We show that the behavior of entrepreneurs facing incomplete financial markets and risky investment can explain why accelerations of productivity growth in developing countries tend to be associated with current account improvements. Under uninsurable investment risk, entrepreneurs have to largely rely on self-financing so that, when productivity growth rises, entrepreneurs increase saving to finance new investment. The key insight is that saving has to increase more than investment to also allow for the accumulation of precautionary assets that entrepreneurs hold for self-insurance against investment risk. Numerical simulations show that this net saving increase can generate a current account improvement in line with the empirical evidence.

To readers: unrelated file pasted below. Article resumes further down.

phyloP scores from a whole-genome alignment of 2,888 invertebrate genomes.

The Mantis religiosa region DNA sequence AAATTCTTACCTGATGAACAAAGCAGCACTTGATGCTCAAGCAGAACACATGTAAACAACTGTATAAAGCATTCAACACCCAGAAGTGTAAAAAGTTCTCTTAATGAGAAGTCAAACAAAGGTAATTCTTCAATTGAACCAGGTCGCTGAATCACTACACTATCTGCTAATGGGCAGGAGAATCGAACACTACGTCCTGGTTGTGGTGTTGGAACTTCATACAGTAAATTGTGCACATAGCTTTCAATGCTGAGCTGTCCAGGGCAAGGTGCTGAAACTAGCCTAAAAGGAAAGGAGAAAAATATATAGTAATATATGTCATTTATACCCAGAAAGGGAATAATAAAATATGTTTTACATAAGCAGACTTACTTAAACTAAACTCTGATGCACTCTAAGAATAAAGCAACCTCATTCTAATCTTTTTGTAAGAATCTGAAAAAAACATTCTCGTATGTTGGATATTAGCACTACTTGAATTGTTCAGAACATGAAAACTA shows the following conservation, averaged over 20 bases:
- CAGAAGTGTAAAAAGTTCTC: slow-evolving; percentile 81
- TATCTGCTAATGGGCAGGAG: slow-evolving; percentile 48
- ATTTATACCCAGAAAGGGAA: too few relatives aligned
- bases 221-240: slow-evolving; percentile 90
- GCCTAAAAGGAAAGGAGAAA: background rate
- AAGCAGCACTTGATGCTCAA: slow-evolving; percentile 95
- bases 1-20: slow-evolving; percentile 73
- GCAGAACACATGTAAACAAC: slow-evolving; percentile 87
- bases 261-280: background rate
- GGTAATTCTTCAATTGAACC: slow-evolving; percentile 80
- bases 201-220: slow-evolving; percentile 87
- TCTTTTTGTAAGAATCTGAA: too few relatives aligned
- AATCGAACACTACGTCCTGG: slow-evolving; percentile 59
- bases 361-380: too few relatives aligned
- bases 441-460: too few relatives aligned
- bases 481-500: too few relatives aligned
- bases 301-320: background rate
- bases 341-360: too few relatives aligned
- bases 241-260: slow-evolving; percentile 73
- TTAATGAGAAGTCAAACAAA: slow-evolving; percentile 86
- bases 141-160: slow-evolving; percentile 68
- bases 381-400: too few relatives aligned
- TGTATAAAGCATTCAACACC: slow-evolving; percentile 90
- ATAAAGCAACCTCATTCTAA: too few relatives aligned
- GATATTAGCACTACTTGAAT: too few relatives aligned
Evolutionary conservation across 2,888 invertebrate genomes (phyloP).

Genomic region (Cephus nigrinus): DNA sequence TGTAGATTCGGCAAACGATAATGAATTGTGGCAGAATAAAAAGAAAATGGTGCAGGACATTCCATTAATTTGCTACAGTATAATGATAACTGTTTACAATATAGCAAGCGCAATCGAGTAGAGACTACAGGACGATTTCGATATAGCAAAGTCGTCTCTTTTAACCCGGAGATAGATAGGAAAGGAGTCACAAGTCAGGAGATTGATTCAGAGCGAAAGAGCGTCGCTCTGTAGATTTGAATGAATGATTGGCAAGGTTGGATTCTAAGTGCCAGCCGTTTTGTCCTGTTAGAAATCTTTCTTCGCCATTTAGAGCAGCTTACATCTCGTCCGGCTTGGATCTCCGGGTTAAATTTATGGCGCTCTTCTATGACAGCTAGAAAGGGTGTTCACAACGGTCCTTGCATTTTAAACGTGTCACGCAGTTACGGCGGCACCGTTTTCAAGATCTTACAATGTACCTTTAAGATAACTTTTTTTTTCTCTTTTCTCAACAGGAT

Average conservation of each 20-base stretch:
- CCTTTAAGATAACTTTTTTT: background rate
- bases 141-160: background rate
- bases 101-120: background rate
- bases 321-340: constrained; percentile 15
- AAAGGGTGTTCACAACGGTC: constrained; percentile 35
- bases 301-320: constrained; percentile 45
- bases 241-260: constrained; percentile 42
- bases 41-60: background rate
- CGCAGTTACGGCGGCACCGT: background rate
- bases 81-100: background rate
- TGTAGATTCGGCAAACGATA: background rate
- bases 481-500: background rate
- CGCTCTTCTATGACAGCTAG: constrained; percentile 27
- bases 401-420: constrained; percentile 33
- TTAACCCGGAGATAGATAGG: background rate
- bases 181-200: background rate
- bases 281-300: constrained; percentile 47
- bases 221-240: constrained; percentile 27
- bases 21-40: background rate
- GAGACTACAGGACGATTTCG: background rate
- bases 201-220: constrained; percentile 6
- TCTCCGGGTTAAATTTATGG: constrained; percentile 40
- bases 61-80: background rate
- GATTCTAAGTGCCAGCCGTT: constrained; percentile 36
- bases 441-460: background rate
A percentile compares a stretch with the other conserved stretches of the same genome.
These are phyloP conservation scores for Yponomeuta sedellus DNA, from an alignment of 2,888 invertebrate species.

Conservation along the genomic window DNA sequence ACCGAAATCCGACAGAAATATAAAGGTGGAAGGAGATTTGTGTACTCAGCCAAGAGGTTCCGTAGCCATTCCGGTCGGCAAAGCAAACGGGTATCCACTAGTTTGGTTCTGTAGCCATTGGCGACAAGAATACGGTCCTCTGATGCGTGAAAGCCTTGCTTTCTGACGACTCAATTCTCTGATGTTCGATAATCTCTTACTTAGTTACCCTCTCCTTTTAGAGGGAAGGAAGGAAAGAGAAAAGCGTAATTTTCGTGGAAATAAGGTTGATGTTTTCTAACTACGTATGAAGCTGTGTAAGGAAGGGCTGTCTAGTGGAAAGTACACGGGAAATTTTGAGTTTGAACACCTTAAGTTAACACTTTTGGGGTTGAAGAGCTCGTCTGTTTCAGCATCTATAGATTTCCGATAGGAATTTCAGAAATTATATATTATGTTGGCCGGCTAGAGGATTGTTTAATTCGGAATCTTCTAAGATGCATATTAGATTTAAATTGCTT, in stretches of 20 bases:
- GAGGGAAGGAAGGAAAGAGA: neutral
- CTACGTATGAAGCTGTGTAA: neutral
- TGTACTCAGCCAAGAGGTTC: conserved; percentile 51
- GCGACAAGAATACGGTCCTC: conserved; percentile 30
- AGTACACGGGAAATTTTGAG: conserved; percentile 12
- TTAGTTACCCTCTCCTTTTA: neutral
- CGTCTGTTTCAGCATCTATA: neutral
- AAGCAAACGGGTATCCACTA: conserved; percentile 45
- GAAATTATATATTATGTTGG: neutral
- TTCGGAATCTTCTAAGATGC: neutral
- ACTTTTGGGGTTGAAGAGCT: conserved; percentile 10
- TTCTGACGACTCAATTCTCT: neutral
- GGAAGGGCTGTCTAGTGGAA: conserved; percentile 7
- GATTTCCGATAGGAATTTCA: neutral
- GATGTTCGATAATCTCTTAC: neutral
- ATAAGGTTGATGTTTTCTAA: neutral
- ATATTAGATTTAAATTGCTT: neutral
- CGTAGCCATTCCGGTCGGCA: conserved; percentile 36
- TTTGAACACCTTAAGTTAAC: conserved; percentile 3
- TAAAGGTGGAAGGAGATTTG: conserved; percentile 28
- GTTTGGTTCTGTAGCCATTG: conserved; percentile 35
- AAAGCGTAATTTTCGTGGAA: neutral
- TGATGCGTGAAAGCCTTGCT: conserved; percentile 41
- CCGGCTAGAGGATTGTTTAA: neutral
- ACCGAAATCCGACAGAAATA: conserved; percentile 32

"Growth and Capital Flows with Risky Entrepreneurship."
American Economic Journal: Macroeconomics,
Macroeconomics: Consumption; Saving; Wealth
Capital; Investment; Capacity
Current Account Adjustment; Short-term Capital Movements
Open Economy Macroeconomics
Economic Growth of Open Economies
Financing Policy; Financial Risk and Risk Management; Capital and Ownership Structure; Value of Firms; Goodwill